Front parapet demo

Did I mention that the front parapet was badly crumbling? If you wonder why, the answer is easy: bulk water infiltration into the masonry.

The cornice roof (a copper sheet) was supposed to shed water away from the building. Not only did the cornice roof come apart at the seams, it had bent inwards, allowing water to pond right behind the edge. To “solve” that problem, a previous owner had punched small drain holes into the copper sheet, allowing ponding water to enter the cornice interior and the masonry behind.

Some of that masonry had deteriorated so badly that someone put a layer of cement parging across it to prevent it from falling off. That, however, further aggravated the problem, because the cement parging trapped moisture and prevented the masonry from drying out.

We went around and peeled back the roofing membrane which was lapped across the parapet. Underneath that, we found rows of mostly loose brick, if we were lucky. Behind the cement parging, we found brick crumbles.

There was hardly anything to salvage. We scooped up all the loose material and slowly worked our way down until we hit solid masonry. That meant in many cases going down to the bottom of the cornice.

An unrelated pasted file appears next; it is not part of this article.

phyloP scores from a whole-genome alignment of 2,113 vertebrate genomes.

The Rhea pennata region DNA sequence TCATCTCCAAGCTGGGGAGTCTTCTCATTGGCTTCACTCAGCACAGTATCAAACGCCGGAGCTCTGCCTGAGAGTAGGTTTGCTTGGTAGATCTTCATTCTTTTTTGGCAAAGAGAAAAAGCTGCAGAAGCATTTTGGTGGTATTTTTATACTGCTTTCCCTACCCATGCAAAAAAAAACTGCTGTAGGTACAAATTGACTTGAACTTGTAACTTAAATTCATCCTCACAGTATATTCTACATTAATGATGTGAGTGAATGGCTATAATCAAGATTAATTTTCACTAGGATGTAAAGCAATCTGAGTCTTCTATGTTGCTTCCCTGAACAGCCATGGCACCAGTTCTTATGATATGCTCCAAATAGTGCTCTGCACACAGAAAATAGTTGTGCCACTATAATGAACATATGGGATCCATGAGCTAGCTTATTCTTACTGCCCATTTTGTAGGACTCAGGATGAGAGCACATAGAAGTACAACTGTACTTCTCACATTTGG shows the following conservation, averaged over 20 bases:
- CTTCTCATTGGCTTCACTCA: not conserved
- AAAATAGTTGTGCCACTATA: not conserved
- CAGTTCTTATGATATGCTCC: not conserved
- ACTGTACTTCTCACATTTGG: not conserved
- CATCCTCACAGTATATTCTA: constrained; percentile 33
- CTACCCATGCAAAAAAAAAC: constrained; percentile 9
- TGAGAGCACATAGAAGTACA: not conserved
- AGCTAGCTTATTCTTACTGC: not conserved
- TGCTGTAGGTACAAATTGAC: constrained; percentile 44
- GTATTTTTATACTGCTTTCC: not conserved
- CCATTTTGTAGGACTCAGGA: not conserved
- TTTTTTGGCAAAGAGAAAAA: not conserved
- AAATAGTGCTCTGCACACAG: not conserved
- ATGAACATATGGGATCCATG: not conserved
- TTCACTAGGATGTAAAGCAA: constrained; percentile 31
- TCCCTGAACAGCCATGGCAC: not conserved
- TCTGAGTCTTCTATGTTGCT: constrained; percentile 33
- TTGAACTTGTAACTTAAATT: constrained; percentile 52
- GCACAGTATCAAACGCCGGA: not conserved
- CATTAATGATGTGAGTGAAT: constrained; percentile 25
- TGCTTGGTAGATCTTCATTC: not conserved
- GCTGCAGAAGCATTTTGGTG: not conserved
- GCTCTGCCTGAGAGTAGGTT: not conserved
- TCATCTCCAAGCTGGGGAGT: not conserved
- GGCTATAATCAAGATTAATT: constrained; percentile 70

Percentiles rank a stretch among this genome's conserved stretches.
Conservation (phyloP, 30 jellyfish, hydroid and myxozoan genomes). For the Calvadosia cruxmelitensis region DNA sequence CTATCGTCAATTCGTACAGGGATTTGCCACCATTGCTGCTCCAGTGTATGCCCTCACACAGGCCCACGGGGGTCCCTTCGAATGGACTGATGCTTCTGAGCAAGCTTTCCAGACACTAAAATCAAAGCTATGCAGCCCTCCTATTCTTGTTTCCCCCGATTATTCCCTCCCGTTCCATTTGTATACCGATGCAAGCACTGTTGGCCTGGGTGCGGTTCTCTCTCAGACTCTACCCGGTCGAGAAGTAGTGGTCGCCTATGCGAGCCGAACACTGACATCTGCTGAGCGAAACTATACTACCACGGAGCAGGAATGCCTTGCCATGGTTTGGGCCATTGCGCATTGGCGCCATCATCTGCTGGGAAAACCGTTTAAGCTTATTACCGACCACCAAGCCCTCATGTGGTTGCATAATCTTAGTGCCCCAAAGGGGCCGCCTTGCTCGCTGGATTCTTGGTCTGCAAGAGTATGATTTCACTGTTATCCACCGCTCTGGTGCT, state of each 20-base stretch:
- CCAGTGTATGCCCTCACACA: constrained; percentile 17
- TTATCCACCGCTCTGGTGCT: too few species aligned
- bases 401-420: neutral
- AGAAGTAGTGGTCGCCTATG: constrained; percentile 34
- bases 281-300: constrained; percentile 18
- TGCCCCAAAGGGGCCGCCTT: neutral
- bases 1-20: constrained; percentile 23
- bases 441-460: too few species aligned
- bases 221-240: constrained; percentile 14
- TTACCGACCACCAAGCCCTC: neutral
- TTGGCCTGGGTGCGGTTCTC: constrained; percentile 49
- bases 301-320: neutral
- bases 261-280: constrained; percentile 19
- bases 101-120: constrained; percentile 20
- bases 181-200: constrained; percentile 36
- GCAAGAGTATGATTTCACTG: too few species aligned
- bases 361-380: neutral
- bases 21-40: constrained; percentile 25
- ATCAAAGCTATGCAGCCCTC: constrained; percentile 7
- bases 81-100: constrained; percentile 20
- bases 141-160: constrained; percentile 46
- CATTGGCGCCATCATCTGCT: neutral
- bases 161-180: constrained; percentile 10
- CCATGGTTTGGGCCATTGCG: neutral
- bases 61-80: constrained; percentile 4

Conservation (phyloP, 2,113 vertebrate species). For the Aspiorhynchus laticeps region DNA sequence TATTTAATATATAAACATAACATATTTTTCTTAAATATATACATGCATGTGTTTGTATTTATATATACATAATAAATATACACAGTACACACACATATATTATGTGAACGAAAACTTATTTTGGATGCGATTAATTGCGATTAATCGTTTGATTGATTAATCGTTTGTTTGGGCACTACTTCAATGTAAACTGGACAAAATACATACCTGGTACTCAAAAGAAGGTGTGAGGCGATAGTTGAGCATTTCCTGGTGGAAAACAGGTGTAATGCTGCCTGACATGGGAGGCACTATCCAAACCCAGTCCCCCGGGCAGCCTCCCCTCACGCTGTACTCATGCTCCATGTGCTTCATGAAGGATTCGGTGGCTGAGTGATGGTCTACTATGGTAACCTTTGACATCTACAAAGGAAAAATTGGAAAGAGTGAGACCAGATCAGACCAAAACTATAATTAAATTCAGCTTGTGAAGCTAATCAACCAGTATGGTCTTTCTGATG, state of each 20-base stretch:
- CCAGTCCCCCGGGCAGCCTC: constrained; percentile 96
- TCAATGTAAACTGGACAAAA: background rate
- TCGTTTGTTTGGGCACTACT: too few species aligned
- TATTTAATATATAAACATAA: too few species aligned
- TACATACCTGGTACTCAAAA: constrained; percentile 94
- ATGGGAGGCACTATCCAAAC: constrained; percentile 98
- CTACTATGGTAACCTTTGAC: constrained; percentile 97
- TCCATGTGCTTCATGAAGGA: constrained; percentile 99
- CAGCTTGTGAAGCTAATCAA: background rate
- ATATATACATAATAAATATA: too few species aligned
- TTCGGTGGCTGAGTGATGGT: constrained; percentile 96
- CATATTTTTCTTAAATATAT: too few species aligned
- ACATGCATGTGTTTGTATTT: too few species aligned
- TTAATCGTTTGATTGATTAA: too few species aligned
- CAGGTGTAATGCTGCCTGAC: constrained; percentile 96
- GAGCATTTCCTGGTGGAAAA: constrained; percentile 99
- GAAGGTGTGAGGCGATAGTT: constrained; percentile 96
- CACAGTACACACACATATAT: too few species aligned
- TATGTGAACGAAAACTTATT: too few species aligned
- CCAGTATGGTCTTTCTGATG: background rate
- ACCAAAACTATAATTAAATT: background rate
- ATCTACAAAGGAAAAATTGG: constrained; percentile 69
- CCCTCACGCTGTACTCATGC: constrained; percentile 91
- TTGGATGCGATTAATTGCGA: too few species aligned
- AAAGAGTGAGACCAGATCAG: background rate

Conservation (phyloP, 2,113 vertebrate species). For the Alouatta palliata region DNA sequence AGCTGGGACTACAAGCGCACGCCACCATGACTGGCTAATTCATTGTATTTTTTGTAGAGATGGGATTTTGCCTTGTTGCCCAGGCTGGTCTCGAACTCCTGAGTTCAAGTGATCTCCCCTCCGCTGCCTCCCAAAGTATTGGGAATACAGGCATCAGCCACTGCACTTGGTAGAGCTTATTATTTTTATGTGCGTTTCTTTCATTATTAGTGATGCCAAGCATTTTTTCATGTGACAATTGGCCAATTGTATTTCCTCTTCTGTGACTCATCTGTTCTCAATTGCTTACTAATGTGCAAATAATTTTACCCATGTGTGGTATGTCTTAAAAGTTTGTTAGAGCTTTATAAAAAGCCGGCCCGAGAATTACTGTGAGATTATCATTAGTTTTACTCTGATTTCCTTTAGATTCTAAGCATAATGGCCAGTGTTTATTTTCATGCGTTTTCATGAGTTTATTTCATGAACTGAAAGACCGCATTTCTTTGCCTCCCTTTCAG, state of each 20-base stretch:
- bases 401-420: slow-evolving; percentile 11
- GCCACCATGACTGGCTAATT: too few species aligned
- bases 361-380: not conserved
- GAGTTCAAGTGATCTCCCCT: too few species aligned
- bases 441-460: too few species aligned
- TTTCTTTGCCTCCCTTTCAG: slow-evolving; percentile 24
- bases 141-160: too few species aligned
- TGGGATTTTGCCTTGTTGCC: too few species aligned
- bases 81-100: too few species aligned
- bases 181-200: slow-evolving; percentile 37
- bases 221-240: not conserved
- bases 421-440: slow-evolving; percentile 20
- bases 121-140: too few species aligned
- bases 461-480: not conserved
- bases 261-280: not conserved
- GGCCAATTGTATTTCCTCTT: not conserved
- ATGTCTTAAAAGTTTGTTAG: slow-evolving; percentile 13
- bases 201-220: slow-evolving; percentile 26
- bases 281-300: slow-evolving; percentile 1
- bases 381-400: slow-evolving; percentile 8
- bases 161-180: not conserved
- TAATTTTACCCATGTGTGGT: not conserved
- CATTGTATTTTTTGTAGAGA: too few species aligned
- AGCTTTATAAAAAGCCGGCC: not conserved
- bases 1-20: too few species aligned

From this point on, we could begin to rebuild the parapet in stages, and along the way, repair the cornice.

As usual, many thanks to our skilled friends Augusta and Rubani who helped us in this adventure.

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About Marcus de la fleur

Marcus is a Registered Landscape Architect with a horticultural degree from the School of Horticulture at the Royal Botanic Gardens, Kew, and a Masters in Landscape Architecture from the University of Sheffield, UK. He developed a landscape based sustainable pilot project at 168 Elm Ave. in 2002, and has expanded his skill set to building science. Starting in 2009, Marcus applied the newly acquired expertise to the deep energy retrofit of his 100+ year old home in Chicago.

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